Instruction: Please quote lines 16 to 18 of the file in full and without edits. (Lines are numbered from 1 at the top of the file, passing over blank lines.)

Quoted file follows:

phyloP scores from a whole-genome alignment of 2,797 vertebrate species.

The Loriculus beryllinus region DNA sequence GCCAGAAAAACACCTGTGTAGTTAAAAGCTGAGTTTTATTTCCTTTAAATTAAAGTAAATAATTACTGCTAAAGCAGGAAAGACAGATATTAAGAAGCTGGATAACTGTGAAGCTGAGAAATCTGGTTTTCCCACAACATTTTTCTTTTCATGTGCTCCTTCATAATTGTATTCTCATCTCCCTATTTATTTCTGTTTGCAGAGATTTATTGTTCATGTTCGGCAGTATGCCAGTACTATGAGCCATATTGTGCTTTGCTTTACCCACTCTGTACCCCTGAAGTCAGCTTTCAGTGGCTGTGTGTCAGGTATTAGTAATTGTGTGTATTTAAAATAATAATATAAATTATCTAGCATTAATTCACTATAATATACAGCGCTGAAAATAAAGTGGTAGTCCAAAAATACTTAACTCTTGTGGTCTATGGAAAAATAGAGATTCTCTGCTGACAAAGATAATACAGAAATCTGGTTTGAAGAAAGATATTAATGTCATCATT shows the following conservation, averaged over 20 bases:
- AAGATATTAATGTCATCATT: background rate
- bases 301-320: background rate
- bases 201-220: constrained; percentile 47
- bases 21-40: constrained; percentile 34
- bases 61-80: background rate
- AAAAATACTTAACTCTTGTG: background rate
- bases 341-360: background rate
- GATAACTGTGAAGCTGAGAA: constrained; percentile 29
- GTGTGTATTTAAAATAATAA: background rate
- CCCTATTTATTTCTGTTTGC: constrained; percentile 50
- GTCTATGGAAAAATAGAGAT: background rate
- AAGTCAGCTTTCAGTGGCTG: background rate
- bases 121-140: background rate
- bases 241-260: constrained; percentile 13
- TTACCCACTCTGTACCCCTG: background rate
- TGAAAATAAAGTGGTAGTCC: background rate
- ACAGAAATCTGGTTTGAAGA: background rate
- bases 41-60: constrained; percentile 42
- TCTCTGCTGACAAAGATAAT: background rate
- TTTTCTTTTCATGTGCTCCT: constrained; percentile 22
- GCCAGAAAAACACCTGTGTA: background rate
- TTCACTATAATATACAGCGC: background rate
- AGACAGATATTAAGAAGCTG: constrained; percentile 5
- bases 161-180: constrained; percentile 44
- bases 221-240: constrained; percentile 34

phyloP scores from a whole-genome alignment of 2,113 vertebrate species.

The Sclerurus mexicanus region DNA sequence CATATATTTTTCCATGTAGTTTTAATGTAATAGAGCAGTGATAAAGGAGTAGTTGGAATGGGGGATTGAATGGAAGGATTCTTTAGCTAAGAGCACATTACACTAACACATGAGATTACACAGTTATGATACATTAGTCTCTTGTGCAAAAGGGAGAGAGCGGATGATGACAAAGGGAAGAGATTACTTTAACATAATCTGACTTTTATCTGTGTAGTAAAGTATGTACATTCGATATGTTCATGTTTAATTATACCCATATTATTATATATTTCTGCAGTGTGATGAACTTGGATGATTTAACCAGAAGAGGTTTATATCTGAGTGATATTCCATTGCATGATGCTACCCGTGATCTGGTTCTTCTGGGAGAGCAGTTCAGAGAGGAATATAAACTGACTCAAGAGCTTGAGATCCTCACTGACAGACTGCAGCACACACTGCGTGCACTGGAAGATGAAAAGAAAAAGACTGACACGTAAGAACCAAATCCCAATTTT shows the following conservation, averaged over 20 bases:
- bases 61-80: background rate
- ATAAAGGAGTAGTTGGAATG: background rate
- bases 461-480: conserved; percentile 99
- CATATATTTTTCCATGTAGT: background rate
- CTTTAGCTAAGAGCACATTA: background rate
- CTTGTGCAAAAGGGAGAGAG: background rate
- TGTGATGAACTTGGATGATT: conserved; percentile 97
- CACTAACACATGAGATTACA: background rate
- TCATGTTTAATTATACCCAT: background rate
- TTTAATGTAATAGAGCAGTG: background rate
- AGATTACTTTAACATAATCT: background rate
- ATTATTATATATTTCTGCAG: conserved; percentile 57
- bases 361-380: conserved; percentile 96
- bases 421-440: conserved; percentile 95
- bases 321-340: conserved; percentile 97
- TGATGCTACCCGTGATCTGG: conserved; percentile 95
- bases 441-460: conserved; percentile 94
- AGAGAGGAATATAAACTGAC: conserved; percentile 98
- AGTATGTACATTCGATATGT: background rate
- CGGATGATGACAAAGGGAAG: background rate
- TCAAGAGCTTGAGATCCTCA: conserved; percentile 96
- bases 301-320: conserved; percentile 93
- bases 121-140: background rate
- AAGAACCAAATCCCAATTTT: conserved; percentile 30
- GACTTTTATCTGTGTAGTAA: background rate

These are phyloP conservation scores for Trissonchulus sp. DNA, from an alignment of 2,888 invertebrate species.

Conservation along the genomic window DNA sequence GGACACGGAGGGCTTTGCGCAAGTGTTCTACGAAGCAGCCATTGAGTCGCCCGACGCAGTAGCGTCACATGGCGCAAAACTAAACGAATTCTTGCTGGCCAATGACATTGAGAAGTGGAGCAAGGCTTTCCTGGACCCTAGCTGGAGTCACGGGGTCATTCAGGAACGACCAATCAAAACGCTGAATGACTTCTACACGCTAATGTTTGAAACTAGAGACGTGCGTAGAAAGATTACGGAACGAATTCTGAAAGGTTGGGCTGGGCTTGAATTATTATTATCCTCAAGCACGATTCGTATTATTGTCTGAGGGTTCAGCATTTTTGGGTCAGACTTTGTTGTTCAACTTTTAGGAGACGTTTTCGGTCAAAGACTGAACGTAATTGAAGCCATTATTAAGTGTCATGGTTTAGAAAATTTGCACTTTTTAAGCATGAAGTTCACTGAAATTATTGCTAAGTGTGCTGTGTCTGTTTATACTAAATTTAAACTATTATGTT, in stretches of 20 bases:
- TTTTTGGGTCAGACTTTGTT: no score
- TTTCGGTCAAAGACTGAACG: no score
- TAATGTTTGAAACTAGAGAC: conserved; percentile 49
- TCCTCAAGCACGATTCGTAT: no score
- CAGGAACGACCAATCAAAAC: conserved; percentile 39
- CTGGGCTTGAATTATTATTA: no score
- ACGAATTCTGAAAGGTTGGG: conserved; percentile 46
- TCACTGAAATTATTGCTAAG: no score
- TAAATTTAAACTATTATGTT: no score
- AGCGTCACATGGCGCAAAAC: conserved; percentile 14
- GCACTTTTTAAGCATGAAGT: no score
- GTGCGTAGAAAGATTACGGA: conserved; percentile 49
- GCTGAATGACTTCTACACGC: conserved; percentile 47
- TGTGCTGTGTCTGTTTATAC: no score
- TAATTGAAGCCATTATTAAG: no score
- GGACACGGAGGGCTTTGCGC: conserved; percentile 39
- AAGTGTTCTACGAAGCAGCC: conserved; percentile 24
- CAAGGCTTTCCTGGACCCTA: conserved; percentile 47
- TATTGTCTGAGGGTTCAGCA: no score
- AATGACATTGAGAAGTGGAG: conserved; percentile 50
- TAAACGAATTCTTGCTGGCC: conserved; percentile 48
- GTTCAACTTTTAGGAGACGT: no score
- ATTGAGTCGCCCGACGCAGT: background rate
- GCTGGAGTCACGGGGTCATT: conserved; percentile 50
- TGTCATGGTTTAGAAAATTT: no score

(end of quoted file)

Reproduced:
- bases 241-260: constrained; percentile 13
- TTACCCACTCTGTACCCCTG: background rate
- TGAAAATAAAGTGGTAGTCC: background rate